Assuming the radius is r, and the origin is put on the center of the semicircle. Using polar coordinates. first, because symmetry, the $\bar{x}$ is 0, now trying to find $\bar{y}$:

the mass of the semicircle is $$\mathrm{\iint_D\rho\,dA=\iint_D(kr)rdrd\theta=\int_0^\pi\int_0^a(kr)rdrd\theta=\frac{k\pi\,a^3}{3}}$$ the y cordinates of the center of mass is $$\mathrm{\bar{y}=\frac{1}{m}\iint_Dy\rho(x,y)\,dA=\frac{3}{k\pi a^3}\int_0^\pi\int_0^a\,r\sin(\theta)rdrd\theta=\frac{3a}{2\pi}}$$ However, when computing the center of mass, I was trying to find $\bar{r}$ and $\bar{\theta}$ instead of $\bar{y}$. $$ \mathrm{\bar{\theta}=\frac{1}{m}\int_0^\pi\int_0^a\theta(kr)rdrd\theta=\frac{\pi}{2} }$$ which is good. however, $\bar{r}$ went wrong. $$\mathrm{\bar{r}=\frac{1}{m}\int_0^\pi\int_0^ar(kr)rdrd\theta}=\frac{3a}{4}\neq\frac{3a}{2\pi}$$ I have spent a lot of time on this , but fail to figure what went wrong. I believe the calculation is correct, at least I hope so. Any imputs would be appreciated.

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    $\begingroup$ You can't calculate the center of mass using polar coordinates in the way you have. That tells you how far out the center of mass of an infinitesimal slice of disc is, but you can't combine the slices in that fashion. (For instance, if you did that with an entire disc, the integral would end up twice as large, divided by twice the mass, and you'd have the same answer. But obviously the center of mass is in the center of an entire disc!) It's most straightforward (although tedious) to integrate in Cartesian coordinates. $\endgroup$ – Brian Tung May 29 '15 at 16:50

You don't need to use Polar Coordinates.

With the same set-up as you have described, consider semi-circular elements of radius $x$ and thickness $\delta x$

Then the area element is $\delta A=\pi x\delta x$

Now if the density per unit area is $\rho =kx$, then the mass element is $$\delta m=\pi kx^2\delta x$$

Integrating gives the mass of the lamina, as you have found, is $$m=\frac 13 \pi kr^3$$

Now using the formula for the centroid of an arc, the distance of the centroid of the semicircular element from the origin is $$\frac {x\sin \left(\frac {\pi}{2}\right)}{\frac {\pi}{2}}=\frac {2x}{\pi}$$

Now applying Varignon's Principle, $$\frac 13 \pi kr^3\bar x=\int_0^r\frac{2x}{\pi}\pi kx^2dx=\frac{kr^4}{2}$$

Hence the result $$\bar x=\frac{3r}{2\pi}$$

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Let me first explain why mathematically the integrals are not the same.

In general, let us consider any object occupying a domain $D$ with area element $dA$ and density $\rho(x,y)$. Let us follow the chain of equations: \begin{eqnarray} \bar{x} &=& \frac{\iint_D x \rho(x,y) dA }{m} \\ \bar{y} &=& \frac{\iint_D y \rho(x,y) dA }{m} \\ \bar{R} &=& \sqrt{\overline{x}^2 + \overline{y}^2} \\ &=& \frac{1}{m} \sqrt{ \left ( \iint_D x \rho(x,y) dA \right)^2 + \left ( \iint_D y \rho(x,y) dA \right)^2} dA \\ &\ne& \frac{1}{m} \iint_D \sqrt{x^2 + y^2} \rho(x,y) dA \\ &=& \frac{1}{m} \iint_D r \rho(x,y) dA . \end{eqnarray}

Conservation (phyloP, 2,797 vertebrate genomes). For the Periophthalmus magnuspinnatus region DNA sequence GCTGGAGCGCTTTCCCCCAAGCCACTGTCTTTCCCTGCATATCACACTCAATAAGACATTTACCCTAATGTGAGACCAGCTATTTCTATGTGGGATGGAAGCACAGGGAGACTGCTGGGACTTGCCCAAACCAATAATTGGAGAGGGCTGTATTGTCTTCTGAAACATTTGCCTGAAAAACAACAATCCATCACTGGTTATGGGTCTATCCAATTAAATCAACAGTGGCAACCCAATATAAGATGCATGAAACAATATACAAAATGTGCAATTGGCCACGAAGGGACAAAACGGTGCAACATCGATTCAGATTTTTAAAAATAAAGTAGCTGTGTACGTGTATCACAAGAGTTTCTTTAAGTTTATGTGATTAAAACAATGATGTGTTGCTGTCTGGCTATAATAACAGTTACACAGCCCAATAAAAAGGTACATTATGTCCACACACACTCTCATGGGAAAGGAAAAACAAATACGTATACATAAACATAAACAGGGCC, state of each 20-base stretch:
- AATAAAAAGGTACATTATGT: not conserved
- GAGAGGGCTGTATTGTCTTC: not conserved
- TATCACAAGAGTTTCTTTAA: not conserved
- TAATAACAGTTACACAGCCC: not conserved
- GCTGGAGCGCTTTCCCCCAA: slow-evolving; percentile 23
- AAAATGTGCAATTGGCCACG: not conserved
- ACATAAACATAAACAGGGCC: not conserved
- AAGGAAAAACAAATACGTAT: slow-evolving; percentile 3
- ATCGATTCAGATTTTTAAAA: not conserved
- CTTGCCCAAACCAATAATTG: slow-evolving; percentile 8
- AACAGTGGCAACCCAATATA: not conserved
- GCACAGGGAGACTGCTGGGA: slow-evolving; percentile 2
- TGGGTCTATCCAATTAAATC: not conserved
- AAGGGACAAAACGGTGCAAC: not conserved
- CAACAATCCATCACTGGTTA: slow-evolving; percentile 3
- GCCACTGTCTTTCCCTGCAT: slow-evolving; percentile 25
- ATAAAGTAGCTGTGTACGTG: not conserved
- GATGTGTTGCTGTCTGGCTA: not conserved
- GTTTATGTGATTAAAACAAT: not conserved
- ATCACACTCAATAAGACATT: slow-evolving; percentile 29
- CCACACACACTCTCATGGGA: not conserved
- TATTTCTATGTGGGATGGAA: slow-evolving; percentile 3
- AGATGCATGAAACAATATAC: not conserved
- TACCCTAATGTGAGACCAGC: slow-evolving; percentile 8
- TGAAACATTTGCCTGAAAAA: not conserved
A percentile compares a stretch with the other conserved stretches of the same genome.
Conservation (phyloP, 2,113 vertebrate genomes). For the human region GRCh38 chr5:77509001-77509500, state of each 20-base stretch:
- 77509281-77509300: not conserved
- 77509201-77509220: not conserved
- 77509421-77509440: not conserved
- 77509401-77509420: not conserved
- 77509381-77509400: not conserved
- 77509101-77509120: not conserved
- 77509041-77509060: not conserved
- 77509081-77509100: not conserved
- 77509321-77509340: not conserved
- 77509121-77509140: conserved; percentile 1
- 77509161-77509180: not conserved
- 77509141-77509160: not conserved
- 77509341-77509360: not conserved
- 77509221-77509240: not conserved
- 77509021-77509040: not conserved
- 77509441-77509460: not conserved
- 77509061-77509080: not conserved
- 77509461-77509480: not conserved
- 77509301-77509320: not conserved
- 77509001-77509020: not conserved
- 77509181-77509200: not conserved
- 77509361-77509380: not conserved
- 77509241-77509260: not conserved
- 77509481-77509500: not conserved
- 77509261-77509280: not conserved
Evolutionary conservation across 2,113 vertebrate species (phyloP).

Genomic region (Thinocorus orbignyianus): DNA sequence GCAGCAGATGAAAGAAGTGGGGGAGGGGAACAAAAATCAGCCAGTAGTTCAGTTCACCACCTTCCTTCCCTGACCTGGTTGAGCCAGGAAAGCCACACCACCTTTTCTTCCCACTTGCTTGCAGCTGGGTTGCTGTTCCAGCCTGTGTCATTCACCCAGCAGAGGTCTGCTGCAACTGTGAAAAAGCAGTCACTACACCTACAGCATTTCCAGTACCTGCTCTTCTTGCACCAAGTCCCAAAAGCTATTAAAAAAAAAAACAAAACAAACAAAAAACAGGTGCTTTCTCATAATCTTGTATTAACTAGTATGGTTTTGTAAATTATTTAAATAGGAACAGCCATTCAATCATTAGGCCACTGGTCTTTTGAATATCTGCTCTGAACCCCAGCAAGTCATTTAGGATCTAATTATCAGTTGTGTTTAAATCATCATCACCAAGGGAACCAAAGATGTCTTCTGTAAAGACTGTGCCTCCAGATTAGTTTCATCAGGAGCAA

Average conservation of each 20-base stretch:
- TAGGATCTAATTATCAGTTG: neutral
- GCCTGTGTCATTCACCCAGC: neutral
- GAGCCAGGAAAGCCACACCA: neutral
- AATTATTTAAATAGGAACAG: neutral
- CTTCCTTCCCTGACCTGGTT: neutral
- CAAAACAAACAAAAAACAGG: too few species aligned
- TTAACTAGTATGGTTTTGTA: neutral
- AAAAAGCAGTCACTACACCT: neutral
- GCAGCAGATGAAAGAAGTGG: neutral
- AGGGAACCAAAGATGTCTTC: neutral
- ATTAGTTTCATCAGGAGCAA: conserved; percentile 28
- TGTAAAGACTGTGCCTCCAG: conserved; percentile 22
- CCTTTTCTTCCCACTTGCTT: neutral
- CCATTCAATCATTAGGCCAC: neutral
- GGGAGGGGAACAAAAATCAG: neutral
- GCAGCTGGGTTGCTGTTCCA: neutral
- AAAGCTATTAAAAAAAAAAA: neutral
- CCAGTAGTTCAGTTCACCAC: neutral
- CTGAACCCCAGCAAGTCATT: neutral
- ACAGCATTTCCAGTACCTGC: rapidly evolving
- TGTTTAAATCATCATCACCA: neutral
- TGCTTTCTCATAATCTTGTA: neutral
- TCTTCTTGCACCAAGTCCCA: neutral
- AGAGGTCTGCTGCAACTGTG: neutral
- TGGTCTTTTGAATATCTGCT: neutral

Observe the unequal sign where the chain breaks. We can not say that the square root of an integral is equal to the integral of a square root. What this means is that we can not compute $\overline{R}$ with the expression $ \iint_D r \rho(x,y) dA /m$.

Now to the physics: Take an object occupying a domain $D$. Let us think now in polar coordinates (it could be any other but, for now we can use polar). The 2D vector $\bf{r}_c$ is the center of mass, and the 2D vector $\bf{r}$ is an arbitrary point in the object. The static condition indicates that the sum of torques is zero around the center of mass. That is the integral $\iint_D (\bf{r} - \bf{r}_c) \times \bf dm = \rm (0,0)$ . Now the gravity goes all down in the same direction orthogonal to the object (in the negative $z$ direction) so we can write (from $dm= \rho(r,\theta) r dr d \theta$) \begin{eqnarray} \iint_D (\bf{r} - \bf{r}_c) \it \rho(r, \theta) r dr d \theta &=& \rm (0,0) \\ \iint_D \bf{r} \it \rho(r, \theta) r dr d \theta &=& \iint_D \bf{r}_c \it \rho(r, \theta) r dr d \theta \\ &=& \bf{r}_c \it \iint_D \rho(r, \theta) r dr d \theta \\ &=& \bf{r}_c \it m. \end{eqnarray} Hence \begin{eqnarray} \bf{r}_c \it = \frac{1}{m} \iint_D \bf{r} \it \rho(r, \theta) r dr d \theta. \end{eqnarray}

Now we separate components. That is \begin{eqnarray} ( r_c \cos \theta, r_c \sin \theta) = \left ( \frac{1}{m} \iint_D r \cos \theta \rho(r,\theta) r dr d \theta, \frac{1}{m} \iint_D r \sin \theta \rho(r,\theta) r dr d \theta \right) \end{eqnarray} from which follows: \begin{eqnarray} \bar{x} = \frac{1}{m} \iint_D x \rho(r,\theta) r dr d \theta \\ \bar{y} = \frac{1}{m} \iint_D y \rho(r,\theta) r dr d \theta \\ \end{eqnarray}

with $r_c= \lVert \bf{r}_c \rVert$ and there is no room for using $(r, \theta)$ instead of $(x,y)$.

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